The board consists of 48 linearly adjacent cells that wrap around in a circle. Although the game is one-dimensional, the movements of the pieces are easier to visualize if the cells are put in a zig-zag pattern as well as wrapped into a circle. See the initial setup below.

This arrangement of the board makes bishop and knight moves look familiar from traditional chess, and compresses the radius of the circle, making it easier to find the opposite of any given cell. The contrasting light and dark sectors in the central area are also intended to make it easier to spot the opposite cell, though they also suggest a basis for a coordinate system (more on that in the closing notes).

You may notice dark grey spots marking the starting cells of the kings, queens, and rooks. These are the promotion squares for pawns.

Pieces

Pawns: Pawns promote on the starting cells of the opponent's king, queen, or rooks. Pawns always move in the direction of the nearest promotion cell (and therefore they can never jump across to the opposite side of the board like other pieces can). For simplicity, let's refer to any given pawn's direction of movement as 'forward' for that pawn. Pawns can move without capturing a single step forward (like a rook step). Pawns can make a capturing move by leaping exactly two steps forward (like a bishop step). A pawn on the starting cell for a pawn of its color has the option of making a non-capturing bishop-like step forward, leaping over the intermediate cell just like the pawn capturing move. Note that in the opening setup, there are four 'inner' pawns and four 'outer' pawns. If an inner pawn takes a single step forward, it ends its turn on the starting cell of an outer pawn. From there, that pawn still has the option of making a double-step forward, even though that's not that pawn's first move. There is no en passant capture.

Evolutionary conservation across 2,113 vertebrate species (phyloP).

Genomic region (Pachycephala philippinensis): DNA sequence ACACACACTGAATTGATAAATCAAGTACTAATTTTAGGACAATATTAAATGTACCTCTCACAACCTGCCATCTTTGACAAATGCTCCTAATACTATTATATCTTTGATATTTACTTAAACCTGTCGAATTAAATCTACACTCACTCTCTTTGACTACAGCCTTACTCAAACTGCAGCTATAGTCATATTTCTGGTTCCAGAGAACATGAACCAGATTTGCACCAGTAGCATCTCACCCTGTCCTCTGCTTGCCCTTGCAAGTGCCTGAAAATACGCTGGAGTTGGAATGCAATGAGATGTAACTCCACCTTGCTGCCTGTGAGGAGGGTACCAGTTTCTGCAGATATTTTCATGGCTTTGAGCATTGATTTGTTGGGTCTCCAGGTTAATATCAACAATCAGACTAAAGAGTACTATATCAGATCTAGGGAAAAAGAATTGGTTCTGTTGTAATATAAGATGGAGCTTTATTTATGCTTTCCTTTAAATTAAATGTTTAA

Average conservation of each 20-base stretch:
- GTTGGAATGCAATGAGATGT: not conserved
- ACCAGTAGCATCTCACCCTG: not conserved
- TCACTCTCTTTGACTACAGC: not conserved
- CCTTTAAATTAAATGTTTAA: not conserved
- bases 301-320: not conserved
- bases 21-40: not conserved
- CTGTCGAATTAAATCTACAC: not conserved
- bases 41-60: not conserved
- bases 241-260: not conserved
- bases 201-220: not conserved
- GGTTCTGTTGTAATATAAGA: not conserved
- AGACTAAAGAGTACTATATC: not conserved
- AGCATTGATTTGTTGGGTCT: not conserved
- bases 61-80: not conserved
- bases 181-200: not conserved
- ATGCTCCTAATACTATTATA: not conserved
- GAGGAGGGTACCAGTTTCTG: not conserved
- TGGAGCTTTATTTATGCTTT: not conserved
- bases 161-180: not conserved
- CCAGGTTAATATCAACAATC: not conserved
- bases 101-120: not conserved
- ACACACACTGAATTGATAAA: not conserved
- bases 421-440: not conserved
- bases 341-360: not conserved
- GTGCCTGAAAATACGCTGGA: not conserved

Bishops: Bishops can leap 2 cells at a time in either direction, continuing likewise as long as each landing square along the way is unoccupied. The bishop can also leap exactly 24 cells, landing exactly opposite its starting cell. See below for an example of a bishop's movement options with just a few pawns on the board. The bishop's possible destinations are marked with X's.

 

Knights: Knights leap exactly 3 cells in either direction, or exactly 23 cells in either direction (landing adjacent to the opposite cell from the starting position). These are the squares that can be reached on an empty board by a single bishop step and a single rook step that don't go in opposite directions (the natural translation of the traditional knight's move to 1d). See below for an example of a knight's options on an empty board.